Tuesday, November 13, 2012

Stocks To Watch - Molycorp Inc (NYSE:MCP), American International Group, Inc.(NYSE:AIG)

Shares of Molycorp Inc(NYSE:MCP) continued to tumble in Monday’s session and slid 5% after falling 14% in Friday’s session as the company revealed that it is under investigation by the Securities and Exchange Commission over the accuracy of its disclosures, among other things.

Has MCP found The Rebound and Ready To Move Up? Find Out Here

As per the filing the company received the notification of SEC investigation in August but no further details were given. Molycorp is fully co-operating with SEC and said that it cannot predict the length or scope of investigation, further it is not clear if there will be any impact on operations.

The company posted a third-quarter loss after the market closed on Thursday, but came in above analyst expectations.

Chief Executive Officer Bob Benmosche said American International Group, Inc.(NYSE:AIG) plans to sell off its savings and loan business soon it receives label of “too big to fail” from a federal panel.

Over a telephonic interview the CEO said that the company is looking more aggressively at making and purchasing mortgages as investment vehicles.

Four years ago the company received a $182.5 billion in bailout money from U.S. taxpayers at the height of the financial crisis. Since then it has been working to repay the government and regain its creditability.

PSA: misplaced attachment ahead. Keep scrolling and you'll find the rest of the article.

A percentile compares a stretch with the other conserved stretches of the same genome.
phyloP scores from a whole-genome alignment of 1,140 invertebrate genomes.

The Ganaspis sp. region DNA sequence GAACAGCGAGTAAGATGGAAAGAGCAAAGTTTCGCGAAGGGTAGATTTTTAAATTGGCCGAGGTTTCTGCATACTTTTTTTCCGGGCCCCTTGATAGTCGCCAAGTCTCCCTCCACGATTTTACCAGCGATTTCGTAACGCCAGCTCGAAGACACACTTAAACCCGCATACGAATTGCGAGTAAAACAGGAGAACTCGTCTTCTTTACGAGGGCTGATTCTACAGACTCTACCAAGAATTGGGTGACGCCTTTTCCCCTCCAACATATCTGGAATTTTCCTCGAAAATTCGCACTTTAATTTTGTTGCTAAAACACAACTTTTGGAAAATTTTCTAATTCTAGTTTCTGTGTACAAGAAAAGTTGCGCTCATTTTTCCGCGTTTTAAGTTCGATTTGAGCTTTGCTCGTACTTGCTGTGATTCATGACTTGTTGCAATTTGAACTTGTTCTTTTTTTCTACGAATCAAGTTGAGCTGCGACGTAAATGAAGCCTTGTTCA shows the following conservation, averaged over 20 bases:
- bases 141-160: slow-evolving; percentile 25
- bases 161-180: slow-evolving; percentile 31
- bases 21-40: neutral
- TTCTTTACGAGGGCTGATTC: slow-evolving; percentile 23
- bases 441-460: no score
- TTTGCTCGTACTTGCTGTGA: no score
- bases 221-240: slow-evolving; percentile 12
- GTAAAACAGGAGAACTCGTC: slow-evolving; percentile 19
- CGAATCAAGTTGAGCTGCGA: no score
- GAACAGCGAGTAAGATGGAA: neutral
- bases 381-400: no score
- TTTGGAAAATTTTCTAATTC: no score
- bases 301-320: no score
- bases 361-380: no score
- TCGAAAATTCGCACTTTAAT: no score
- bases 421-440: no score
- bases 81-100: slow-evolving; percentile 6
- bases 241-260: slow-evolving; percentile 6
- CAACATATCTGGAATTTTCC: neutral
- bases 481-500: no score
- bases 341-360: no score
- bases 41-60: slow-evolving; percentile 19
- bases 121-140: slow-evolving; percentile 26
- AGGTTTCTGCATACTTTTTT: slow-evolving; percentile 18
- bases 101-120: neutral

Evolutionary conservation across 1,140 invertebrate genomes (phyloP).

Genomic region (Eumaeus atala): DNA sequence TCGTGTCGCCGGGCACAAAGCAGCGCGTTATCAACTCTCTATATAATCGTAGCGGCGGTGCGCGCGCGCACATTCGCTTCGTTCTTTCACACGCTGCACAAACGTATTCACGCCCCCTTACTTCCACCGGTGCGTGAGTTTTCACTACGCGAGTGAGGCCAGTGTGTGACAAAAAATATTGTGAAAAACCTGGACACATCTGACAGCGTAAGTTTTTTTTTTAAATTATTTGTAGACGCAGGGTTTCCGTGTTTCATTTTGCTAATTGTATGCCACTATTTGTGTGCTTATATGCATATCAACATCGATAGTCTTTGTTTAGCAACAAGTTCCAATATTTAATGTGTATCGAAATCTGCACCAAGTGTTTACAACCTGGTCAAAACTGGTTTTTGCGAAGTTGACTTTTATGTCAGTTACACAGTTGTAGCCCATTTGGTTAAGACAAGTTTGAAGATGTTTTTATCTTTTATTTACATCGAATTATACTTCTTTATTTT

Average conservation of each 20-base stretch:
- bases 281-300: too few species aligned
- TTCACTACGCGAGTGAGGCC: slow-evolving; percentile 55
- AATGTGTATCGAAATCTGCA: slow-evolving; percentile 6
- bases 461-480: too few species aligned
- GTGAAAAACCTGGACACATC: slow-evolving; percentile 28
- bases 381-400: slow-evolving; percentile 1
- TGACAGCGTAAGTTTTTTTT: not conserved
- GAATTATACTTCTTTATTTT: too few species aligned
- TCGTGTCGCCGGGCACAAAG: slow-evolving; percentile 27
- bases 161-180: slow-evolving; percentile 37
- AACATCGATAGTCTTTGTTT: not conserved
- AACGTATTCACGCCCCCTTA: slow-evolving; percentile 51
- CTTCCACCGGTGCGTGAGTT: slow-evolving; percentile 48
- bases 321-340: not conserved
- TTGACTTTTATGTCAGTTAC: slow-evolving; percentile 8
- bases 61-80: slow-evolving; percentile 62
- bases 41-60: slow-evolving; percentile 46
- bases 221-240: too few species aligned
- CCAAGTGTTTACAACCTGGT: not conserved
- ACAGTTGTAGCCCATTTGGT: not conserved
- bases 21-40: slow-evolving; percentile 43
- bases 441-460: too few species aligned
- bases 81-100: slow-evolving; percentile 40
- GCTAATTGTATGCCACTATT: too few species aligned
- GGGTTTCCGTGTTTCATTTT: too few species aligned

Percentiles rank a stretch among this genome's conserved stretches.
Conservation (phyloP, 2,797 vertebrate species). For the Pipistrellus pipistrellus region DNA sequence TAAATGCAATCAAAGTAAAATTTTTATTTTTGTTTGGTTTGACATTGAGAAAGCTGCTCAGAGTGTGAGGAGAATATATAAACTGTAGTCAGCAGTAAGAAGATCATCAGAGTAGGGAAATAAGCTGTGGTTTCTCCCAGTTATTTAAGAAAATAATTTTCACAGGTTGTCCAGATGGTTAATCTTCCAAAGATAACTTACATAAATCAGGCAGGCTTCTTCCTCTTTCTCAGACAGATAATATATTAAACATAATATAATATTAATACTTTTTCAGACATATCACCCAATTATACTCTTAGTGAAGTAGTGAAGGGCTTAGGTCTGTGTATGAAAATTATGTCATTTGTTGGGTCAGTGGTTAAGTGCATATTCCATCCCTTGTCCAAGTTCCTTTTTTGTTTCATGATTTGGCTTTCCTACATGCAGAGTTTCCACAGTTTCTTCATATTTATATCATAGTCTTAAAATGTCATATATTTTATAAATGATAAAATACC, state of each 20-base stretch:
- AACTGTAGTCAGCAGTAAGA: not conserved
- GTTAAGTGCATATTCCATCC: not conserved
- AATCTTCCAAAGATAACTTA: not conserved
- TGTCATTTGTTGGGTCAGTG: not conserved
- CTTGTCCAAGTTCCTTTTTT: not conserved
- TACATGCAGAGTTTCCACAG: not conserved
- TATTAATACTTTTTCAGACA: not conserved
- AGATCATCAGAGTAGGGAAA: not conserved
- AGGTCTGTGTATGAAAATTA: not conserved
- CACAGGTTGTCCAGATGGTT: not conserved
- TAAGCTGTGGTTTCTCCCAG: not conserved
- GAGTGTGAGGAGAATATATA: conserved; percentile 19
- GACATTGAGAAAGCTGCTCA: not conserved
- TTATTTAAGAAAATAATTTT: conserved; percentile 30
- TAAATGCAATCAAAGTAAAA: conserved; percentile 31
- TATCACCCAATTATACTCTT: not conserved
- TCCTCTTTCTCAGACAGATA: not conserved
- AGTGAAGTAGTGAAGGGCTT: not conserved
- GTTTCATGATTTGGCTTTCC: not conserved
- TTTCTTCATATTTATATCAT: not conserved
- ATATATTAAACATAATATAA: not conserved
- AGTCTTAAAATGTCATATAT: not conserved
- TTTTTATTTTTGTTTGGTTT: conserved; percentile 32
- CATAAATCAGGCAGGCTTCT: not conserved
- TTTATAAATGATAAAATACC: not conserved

Regulated by the Federal Reserve American International Group has savings and loan business without which it is likely to come under permanent Fed oversight anyway as a "systemically important financial institution," or SIFI.

Benmosche said of the S&L, "we are planning to close it down. It's a business that doesn't make sense to be in."

Benmosche said that it has spoken to banks as potential buyers and hired lawyers.

Even as it looks to sell off the bank, though, one place AIG is bulking up is in mortgages.

Shares are down nearly 10 percent since, with most of that drop coming after the company said it would ease up on buybacks in favor of using its capital to manage its debt load.

 "The main thing is we feel we should try to get to a 51 percent sale such that we can deconsolidate the debt from AIG, so that's a target that we have, but we will have to see how it goes," he said. "We are looking for a major launch that gets us more than halfway there."

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